Friday, September 30, 2011


"What do I need to do to grow as a Christian?" This is a commonly asked question by sincere followers of Christ. And the response? Often is something to the effect of "read your bible and pray." On the surface this sounds like a solid answer. After all, who could go wrong with reading their bible or praying. Interestingly though, how many times does the bible actually tell us to "read" it...? We're hard pressed to find any reference that instructs us to do so (at least in the context of what "read" means to a western mindset). On the contrary, Scripture encourages us to study, reflect and deeply meditate.

Exploring Scripture through Study is more of an art form than a science. Scripture is simply amazing!

The Puritan writers said that, “the Bible is so shallow that babes cannot drown, yet, so deep that even the most asute of theologians cannot touch the bottom, yet.

The rabbis spoke of the text being like a gem with seventy faces, and each time you turn the gem, the light refracts differently, giving you a reflection you haven’t seen before. And so they would turn the text again and again because they kept seeing things they missed the time before.

The following are a few ways practice the exploration of study.
  • Pray, asking God to teach you.
  • Discover the context - this is very important to accurate interpretation.
  • Look for the obvious - facts about people, places, events.  Often these will be repeated making them easy to see.  This provides a framework for the text.
  • Be objective - let scripture speak for itself. Don't try to make it say what you've always thought it said.  Ask God to make His truth obvious to you and then adjust your life accordingly.
  • Read asking questions of the text.
Approach the Scripture as a detective looking for clues to a mystery.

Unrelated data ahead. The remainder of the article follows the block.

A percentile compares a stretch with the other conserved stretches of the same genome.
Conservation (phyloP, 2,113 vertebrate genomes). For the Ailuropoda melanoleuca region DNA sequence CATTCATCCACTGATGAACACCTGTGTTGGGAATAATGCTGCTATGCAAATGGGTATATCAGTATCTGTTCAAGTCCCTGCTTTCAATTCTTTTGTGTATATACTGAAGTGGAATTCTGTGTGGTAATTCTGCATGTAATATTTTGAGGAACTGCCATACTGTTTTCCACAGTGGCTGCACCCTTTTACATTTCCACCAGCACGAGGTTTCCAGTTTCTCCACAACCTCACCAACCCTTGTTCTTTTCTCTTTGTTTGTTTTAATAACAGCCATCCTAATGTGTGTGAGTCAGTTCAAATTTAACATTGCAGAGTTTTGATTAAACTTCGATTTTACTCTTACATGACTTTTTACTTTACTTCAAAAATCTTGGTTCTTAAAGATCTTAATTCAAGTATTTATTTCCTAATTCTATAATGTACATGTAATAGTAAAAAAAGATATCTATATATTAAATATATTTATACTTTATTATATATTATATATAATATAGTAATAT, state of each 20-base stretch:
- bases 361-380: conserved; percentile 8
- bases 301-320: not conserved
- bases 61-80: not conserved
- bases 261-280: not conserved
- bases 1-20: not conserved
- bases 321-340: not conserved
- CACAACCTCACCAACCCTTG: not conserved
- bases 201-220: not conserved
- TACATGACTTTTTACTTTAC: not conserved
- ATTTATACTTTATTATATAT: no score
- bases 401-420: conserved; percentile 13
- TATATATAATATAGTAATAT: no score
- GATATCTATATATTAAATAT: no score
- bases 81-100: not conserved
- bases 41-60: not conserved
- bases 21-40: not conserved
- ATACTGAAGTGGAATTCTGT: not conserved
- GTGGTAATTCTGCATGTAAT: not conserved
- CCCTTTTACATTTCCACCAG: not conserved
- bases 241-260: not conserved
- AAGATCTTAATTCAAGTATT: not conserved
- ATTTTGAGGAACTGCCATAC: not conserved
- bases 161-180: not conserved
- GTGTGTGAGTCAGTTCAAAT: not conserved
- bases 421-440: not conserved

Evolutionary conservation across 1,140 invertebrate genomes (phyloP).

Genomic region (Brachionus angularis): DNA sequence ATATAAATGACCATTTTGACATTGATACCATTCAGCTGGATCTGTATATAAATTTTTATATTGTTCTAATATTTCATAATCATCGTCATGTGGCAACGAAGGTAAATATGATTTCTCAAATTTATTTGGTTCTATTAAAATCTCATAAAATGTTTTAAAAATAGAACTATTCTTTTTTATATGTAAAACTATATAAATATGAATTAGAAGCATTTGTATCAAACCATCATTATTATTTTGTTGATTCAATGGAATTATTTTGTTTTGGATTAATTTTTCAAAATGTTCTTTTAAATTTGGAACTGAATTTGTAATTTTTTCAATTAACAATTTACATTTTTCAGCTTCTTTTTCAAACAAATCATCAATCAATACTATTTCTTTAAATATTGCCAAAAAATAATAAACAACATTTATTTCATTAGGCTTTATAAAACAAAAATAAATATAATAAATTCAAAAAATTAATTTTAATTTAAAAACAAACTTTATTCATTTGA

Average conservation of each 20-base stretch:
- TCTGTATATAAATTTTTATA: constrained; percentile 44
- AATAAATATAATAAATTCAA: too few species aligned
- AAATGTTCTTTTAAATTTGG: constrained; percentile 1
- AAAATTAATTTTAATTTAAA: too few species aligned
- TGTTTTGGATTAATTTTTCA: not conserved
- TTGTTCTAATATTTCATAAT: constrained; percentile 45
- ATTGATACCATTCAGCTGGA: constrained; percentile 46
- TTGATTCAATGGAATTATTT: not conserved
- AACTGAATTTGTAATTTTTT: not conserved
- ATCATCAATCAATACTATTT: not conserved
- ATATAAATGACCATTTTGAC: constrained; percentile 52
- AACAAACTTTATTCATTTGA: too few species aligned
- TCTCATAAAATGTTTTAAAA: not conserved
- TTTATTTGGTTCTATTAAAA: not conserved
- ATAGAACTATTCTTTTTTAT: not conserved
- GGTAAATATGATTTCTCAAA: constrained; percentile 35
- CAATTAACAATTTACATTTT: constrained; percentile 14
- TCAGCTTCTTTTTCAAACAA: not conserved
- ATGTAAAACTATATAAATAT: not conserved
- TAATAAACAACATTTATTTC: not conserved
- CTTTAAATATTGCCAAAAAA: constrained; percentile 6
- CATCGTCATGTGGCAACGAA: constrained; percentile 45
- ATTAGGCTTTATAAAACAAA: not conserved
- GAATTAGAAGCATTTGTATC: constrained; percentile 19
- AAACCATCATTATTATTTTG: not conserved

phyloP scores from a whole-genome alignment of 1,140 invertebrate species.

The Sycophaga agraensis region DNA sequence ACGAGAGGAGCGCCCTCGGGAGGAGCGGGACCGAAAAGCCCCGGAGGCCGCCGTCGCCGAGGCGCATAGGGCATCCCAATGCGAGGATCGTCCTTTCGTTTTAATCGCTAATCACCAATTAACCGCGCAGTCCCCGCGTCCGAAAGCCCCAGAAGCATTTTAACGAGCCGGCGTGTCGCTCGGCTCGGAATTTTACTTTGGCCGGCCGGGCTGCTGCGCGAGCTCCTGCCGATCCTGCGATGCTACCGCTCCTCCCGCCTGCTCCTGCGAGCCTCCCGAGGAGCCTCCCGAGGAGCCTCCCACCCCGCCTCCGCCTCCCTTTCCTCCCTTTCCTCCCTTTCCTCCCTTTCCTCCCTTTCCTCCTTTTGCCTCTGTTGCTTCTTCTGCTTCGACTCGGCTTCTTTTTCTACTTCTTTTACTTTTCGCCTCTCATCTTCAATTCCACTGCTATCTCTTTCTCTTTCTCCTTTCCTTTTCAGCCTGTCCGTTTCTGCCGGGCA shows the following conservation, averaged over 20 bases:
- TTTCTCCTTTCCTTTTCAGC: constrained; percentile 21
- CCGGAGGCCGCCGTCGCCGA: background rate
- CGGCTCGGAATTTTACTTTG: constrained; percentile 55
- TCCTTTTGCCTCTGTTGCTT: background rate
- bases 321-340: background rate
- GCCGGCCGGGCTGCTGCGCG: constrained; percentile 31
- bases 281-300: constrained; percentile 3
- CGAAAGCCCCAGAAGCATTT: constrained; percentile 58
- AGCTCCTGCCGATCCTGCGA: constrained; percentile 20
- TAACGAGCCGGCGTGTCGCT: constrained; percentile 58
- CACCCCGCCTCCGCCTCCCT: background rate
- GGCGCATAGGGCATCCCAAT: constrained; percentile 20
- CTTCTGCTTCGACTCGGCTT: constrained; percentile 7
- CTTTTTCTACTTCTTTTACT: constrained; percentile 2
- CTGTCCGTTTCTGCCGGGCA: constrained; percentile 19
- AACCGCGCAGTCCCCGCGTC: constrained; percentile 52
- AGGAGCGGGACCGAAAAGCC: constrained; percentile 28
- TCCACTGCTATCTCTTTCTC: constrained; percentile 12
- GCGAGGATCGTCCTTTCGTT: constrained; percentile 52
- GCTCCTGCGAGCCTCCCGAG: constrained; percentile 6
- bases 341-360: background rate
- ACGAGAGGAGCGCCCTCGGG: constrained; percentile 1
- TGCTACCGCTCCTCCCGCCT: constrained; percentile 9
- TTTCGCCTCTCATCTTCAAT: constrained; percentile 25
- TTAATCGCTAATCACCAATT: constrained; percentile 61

“It is the glory of God to conceal a matter,
but the glory of kings is to search out a matter.”
-Proverbs 25:2

Here are some questions to consider when studying Scripture:
  • Who wrote it?
  • Who did he write it to?
  • Who are the main characters?
  • What are the main events?
  • What is the meaning of the message?
  • What are these people like?
  • What is his purpose in saying this?
  • When was it written?
  • When did this event happen?
  • When will this take place?
  • When did he do or say this?
  • Where was this done?
  • Where was this written?
  • Where will it happen?
  • Why was this written (Why did God want me to know this?)
  • Why did the author say so much, or so little about this?
  • Why should they do such and such?
  • How did it happen?
  • How did they do it?
  • How do I do that?
Record your answer in a notebook. 

You will be amazed at how much you learn that you did not realize was there.

It may also be helpful if you use a Bible that you are willing to mark in.

I often photo copy a passage I'm studying on a 11 x 17 sheet of paper and use the margin to take notes, connect thoughts and ask questions...

I also find it helpful to create a Word .doc. I copy/paste the text at hand and as I study out the words/phrase/passage, I enter in findings, questions, insights, etc underneath the verse in the document.
  • Identify key words.
Marking key words consistently throughout the text will help you quickly identify common themes.

A couple of resources for growing in the practice of studying Scripture:

to be continued...

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